My girlfriend and I were together for eight months when I was diagnosed. She had raised monies through The Leukemia & Lymphoma Society, running marathons. She’s been a mentor and done a lot of work there. That’s part of how I met her. She didn’t even think about leaving or not going with me. I remember saying to her, “You don’t have to do this.” It didn’t even cross her mind. She packed the bags. She had all her stuff. She knew more about it than I did. She was invaluable. She really went through it too. I think in a lot of ways, it was harder on her than it was on me. She has a saying, “People in your life are either meant to be there for a reason, a season, or a lifetime.”

I think the emotional effects of getting diagnosed with cancer are deep. It’s like a wound that never heals. You deal with them on a daily basis. In one aspect, I go back to work, and I’m not the same. I project an image that I am the same. It’s all so raw. Way too real. Having to educate people. Having the thought of relapse. Just the effects on other people. How it affected my family and Carrie Ann’s family. It’s a healing process that you’ve got to go through. I think I actually started my healing process when I tried to reach out and to give back. I know myself, and I’m someone who will internalize a lot of pain, anguish, anger. Won’t let it show on the surface. If something bothers me, I’ll internalize it rather than lashing out. Being able to speak to a group of people or someone who’s possibly going through it allows those emotions to come out in a non self-destructive manner.

Post-traumatic stress syndrome would sum up a lot of what I’m still going through. I remember I just came back from a trip, and I’d felt pretty normal as I have in a long time. I was sitting down during the news and a Procrit commercial comes on, and it’s like, wham! All those emotions are right there, and you think back to what really happened. Just crying for no reason. I blocked a lot of stuff out. I think that was maybe a survival reaction. I don’t think I did it on purpose. Carrie Ann will say, “Do you remember that? Well, I do.” A lot of the stuff that was really not so happy, I don’t remember.

I feel guilty sometimes that I survived. I think that’s the first time I ever said that actually. I’ve been alive for thirty-one years now and to see those kids and the look in their parents’ eyes. The way I dealt with that was, whenever they wanted an extra pull from a bone marrow biopsy or an extra blood sample, it was like, “You want material? Do it a couple times. You can take whatever you want if it makes it better for somebody else.” Especially the children. I know the experience that I went through is not even close to what the first transplants were. The side effects that those people went through, I can only imagine. What I went through was a cakewalk.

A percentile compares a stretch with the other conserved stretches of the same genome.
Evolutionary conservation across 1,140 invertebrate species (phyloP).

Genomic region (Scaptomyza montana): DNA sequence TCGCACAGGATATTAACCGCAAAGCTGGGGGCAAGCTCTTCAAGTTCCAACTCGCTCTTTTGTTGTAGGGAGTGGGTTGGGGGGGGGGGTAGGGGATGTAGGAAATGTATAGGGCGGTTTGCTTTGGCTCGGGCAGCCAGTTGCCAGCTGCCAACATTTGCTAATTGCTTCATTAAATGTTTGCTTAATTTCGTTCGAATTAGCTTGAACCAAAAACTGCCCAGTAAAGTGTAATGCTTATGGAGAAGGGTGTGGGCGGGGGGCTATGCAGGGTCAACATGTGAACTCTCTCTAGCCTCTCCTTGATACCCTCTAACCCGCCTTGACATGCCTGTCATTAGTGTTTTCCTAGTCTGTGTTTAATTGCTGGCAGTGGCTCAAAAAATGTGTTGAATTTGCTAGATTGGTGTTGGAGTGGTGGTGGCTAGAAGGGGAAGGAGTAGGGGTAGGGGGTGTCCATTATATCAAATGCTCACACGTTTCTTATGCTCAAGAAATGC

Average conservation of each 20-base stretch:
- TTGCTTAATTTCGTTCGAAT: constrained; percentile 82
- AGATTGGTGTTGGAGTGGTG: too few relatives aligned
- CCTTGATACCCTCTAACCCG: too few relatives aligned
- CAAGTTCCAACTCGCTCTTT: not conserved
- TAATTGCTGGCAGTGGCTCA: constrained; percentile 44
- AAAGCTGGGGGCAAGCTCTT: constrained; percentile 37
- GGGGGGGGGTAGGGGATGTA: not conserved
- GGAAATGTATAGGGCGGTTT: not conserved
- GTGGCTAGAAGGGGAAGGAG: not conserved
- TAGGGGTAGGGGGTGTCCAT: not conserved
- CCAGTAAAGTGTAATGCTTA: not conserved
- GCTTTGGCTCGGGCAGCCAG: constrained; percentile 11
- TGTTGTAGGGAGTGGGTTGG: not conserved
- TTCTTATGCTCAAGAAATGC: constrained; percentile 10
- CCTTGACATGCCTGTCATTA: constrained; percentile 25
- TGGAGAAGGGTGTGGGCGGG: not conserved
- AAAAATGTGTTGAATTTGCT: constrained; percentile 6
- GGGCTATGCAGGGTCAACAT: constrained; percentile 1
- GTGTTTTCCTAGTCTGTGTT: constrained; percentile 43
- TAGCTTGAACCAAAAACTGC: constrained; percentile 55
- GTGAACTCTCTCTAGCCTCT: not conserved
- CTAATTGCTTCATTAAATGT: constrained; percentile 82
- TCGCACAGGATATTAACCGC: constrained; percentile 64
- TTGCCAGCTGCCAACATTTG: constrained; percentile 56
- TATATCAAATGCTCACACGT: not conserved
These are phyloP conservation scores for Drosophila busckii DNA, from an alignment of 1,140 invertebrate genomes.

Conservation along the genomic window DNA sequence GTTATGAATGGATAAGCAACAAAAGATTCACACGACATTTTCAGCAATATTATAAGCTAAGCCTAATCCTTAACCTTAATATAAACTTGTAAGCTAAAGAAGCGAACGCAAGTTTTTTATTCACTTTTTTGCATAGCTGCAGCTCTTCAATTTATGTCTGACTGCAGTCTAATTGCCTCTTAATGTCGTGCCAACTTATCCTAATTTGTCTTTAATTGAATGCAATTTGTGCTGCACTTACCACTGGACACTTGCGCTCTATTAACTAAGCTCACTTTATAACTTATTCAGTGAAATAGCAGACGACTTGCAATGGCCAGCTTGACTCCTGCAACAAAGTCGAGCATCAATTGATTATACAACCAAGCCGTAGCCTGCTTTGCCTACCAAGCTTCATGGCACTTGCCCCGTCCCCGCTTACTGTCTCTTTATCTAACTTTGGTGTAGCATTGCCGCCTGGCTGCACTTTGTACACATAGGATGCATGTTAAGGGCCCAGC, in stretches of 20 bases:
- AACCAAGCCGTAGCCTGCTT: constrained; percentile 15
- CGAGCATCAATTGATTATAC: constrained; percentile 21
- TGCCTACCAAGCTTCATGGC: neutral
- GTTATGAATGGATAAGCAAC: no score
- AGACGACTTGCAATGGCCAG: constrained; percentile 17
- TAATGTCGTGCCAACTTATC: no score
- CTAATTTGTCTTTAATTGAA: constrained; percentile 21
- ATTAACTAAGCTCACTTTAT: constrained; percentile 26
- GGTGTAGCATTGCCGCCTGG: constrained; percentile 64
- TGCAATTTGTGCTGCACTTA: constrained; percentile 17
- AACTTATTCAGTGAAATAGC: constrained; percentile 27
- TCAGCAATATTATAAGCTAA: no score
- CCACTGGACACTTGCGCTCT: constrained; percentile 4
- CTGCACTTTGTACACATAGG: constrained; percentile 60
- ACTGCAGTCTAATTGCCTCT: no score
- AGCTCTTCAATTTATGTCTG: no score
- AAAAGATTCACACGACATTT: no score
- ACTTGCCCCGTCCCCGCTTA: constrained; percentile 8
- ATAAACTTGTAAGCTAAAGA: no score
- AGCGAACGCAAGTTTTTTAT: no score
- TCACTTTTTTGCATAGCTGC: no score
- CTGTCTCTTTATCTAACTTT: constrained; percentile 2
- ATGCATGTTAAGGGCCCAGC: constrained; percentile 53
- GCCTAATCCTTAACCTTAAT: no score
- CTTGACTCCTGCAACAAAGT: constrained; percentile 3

We also had to deal with Social Security benefits. Coming down, getting the paperwork, filling the paperwork out, and then dealing with trying to get on that as soon as possible. Life goes on. Bills still come. I ended up talking to an adjudicator from the office in Anchorage. She said, “You’re in remission. You’re cured. You don’t need Social Security. You’re going to be able to go back to work.” I’m trying to explain to her the type that I had. I needed a re-transplant. That was the course of action. It was there for her in black and white. A diagnosis of AML is an automatic two-year Social Security benefit. I ended up having to go to her boss. She was someone who didn’t have any type of medical training. She was asking for blood test reports and all of my medical stuff so that she could review it. It didn’t make any sense to me. We had quite a few challenges as far as the insurance and the Social Security.

Long-term leukemia-free survival, that’s the goal. I’m at the year-and-six months post transplant. If I make it five years, I’ve got a pretty good shot of living longer. So right now, my planning is to do as much as I can, spend time. Make my mark. Help out.

LIVESTRONG means living every single day as much as you can. Doing what you love to do. Loving the people that surround you. Not giving the disease any power. Definitely don’t give up.

My name is Ian Ives, and I’m a two-year cancer survivor.